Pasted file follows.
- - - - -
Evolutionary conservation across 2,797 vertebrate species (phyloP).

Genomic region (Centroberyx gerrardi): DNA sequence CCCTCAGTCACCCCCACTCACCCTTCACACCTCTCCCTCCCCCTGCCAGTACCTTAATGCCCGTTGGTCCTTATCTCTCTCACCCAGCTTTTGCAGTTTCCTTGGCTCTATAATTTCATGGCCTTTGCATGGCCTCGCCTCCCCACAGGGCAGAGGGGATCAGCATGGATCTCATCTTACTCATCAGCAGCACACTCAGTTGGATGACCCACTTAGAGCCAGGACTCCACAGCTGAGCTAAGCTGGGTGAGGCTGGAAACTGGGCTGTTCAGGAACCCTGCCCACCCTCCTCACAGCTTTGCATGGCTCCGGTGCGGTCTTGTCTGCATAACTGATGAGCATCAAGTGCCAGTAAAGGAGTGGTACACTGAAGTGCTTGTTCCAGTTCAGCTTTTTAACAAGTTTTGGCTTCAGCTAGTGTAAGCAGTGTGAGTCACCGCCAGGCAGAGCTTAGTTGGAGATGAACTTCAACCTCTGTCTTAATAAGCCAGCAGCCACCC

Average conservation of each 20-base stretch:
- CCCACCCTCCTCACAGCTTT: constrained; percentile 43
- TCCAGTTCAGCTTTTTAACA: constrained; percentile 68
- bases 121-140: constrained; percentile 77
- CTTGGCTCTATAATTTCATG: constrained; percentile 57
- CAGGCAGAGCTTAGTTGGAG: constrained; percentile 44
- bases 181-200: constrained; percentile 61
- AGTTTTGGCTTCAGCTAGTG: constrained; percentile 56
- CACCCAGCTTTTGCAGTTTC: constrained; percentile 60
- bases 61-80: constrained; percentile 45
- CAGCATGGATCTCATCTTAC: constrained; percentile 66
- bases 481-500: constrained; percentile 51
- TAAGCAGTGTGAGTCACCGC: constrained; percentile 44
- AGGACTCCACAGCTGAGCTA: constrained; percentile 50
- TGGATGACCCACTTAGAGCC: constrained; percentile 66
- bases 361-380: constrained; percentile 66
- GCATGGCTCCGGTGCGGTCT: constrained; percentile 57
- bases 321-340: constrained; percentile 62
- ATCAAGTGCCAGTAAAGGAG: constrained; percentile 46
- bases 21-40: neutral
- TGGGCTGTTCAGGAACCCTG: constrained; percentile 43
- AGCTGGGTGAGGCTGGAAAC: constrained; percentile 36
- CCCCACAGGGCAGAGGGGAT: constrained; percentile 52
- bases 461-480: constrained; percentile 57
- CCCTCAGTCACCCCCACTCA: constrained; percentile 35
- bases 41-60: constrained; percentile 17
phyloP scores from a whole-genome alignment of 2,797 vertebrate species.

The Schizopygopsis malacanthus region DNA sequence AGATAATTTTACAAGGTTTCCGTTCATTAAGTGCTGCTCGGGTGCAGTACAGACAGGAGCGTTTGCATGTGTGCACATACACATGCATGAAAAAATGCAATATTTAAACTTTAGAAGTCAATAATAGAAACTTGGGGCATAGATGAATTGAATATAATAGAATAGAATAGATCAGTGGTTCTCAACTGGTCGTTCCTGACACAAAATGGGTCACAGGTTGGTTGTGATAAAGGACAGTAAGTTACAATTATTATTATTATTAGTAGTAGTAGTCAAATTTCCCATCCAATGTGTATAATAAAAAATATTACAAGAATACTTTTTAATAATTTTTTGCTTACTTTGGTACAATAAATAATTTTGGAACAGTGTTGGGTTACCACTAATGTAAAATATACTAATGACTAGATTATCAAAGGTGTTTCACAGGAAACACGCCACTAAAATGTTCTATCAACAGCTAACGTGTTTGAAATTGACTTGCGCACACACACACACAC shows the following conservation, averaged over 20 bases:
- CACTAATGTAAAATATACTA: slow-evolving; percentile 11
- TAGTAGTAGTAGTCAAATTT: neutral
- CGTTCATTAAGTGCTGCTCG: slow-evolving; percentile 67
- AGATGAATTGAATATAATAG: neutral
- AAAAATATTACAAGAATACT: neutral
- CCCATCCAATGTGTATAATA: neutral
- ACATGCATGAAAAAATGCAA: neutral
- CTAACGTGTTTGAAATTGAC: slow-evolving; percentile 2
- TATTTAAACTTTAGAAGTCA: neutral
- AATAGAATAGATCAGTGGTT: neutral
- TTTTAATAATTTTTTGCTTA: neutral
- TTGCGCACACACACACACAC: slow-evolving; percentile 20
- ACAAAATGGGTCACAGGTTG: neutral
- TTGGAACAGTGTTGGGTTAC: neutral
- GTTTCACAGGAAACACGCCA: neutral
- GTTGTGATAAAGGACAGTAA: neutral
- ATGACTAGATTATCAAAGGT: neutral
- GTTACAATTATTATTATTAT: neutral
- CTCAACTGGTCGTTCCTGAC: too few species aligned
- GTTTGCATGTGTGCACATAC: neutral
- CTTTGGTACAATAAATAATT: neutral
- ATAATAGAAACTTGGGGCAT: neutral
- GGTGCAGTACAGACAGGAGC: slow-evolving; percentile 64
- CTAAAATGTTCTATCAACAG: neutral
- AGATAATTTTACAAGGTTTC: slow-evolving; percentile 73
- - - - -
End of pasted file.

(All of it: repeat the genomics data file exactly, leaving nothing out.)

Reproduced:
Evolutionary conservation across 2,797 vertebrate species (phyloP).

Genomic region (Centroberyx gerrardi): DNA sequence CCCTCAGTCACCCCCACTCACCCTTCACACCTCTCCCTCCCCCTGCCAGTACCTTAATGCCCGTTGGTCCTTATCTCTCTCACCCAGCTTTTGCAGTTTCCTTGGCTCTATAATTTCATGGCCTTTGCATGGCCTCGCCTCCCCACAGGGCAGAGGGGATCAGCATGGATCTCATCTTACTCATCAGCAGCACACTCAGTTGGATGACCCACTTAGAGCCAGGACTCCACAGCTGAGCTAAGCTGGGTGAGGCTGGAAACTGGGCTGTTCAGGAACCCTGCCCACCCTCCTCACAGCTTTGCATGGCTCCGGTGCGGTCTTGTCTGCATAACTGATGAGCATCAAGTGCCAGTAAAGGAGTGGTACACTGAAGTGCTTGTTCCAGTTCAGCTTTTTAACAAGTTTTGGCTTCAGCTAGTGTAAGCAGTGTGAGTCACCGCCAGGCAGAGCTTAGTTGGAGATGAACTTCAACCTCTGTCTTAATAAGCCAGCAGCCACCC

Average conservation of each 20-base stretch:
- CCCACCCTCCTCACAGCTTT: constrained; percentile 43
- TCCAGTTCAGCTTTTTAACA: constrained; percentile 68
- bases 121-140: constrained; percentile 77
- CTTGGCTCTATAATTTCATG: constrained; percentile 57
- CAGGCAGAGCTTAGTTGGAG: constrained; percentile 44
- bases 181-200: constrained; percentile 61
- AGTTTTGGCTTCAGCTAGTG: constrained; percentile 56
- CACCCAGCTTTTGCAGTTTC: constrained; percentile 60
- bases 61-80: constrained; percentile 45
- CAGCATGGATCTCATCTTAC: constrained; percentile 66
- bases 481-500: constrained; percentile 51
- TAAGCAGTGTGAGTCACCGC: constrained; percentile 44
- AGGACTCCACAGCTGAGCTA: constrained; percentile 50
- TGGATGACCCACTTAGAGCC: constrained; percentile 66
- bases 361-380: constrained; percentile 66
- GCATGGCTCCGGTGCGGTCT: constrained; percentile 57
- bases 321-340: constrained; percentile 62
- ATCAAGTGCCAGTAAAGGAG: constrained; percentile 46
- bases 21-40: neutral
- TGGGCTGTTCAGGAACCCTG: constrained; percentile 43
- AGCTGGGTGAGGCTGGAAAC: constrained; percentile 36
- CCCCACAGGGCAGAGGGGAT: constrained; percentile 52
- bases 461-480: constrained; percentile 57
- CCCTCAGTCACCCCCACTCA: constrained; percentile 35
- bases 41-60: constrained; percentile 17
phyloP scores from a whole-genome alignment of 2,797 vertebrate species.

The Schizopygopsis malacanthus region DNA sequence AGATAATTTTACAAGGTTTCCGTTCATTAAGTGCTGCTCGGGTGCAGTACAGACAGGAGCGTTTGCATGTGTGCACATACACATGCATGAAAAAATGCAATATTTAAACTTTAGAAGTCAATAATAGAAACTTGGGGCATAGATGAATTGAATATAATAGAATAGAATAGATCAGTGGTTCTCAACTGGTCGTTCCTGACACAAAATGGGTCACAGGTTGGTTGTGATAAAGGACAGTAAGTTACAATTATTATTATTATTAGTAGTAGTAGTCAAATTTCCCATCCAATGTGTATAATAAAAAATATTACAAGAATACTTTTTAATAATTTTTTGCTTACTTTGGTACAATAAATAATTTTGGAACAGTGTTGGGTTACCACTAATGTAAAATATACTAATGACTAGATTATCAAAGGTGTTTCACAGGAAACACGCCACTAAAATGTTCTATCAACAGCTAACGTGTTTGAAATTGACTTGCGCACACACACACACAC shows the following conservation, averaged over 20 bases:
- CACTAATGTAAAATATACTA: slow-evolving; percentile 11
- TAGTAGTAGTAGTCAAATTT: neutral
- CGTTCATTAAGTGCTGCTCG: slow-evolving; percentile 67
- AGATGAATTGAATATAATAG: neutral
- AAAAATATTACAAGAATACT: neutral
- CCCATCCAATGTGTATAATA: neutral
- ACATGCATGAAAAAATGCAA: neutral
- CTAACGTGTTTGAAATTGAC: slow-evolving; percentile 2
- TATTTAAACTTTAGAAGTCA: neutral
- AATAGAATAGATCAGTGGTT: neutral
- TTTTAATAATTTTTTGCTTA: neutral
- TTGCGCACACACACACACAC: slow-evolving; percentile 20
- ACAAAATGGGTCACAGGTTG: neutral
- TTGGAACAGTGTTGGGTTAC: neutral
- GTTTCACAGGAAACACGCCA: neutral
- GTTGTGATAAAGGACAGTAA: neutral
- ATGACTAGATTATCAAAGGT: neutral
- GTTACAATTATTATTATTAT: neutral
- CTCAACTGGTCGTTCCTGAC: too few species aligned
- GTTTGCATGTGTGCACATAC: neutral
- CTTTGGTACAATAAATAATT: neutral
- ATAATAGAAACTTGGGGCAT: neutral
- GGTGCAGTACAGACAGGAGC: slow-evolving; percentile 64
- CTAAAATGTTCTATCAACAG: neutral
- AGATAATTTTACAAGGTTTC: slow-evolving; percentile 73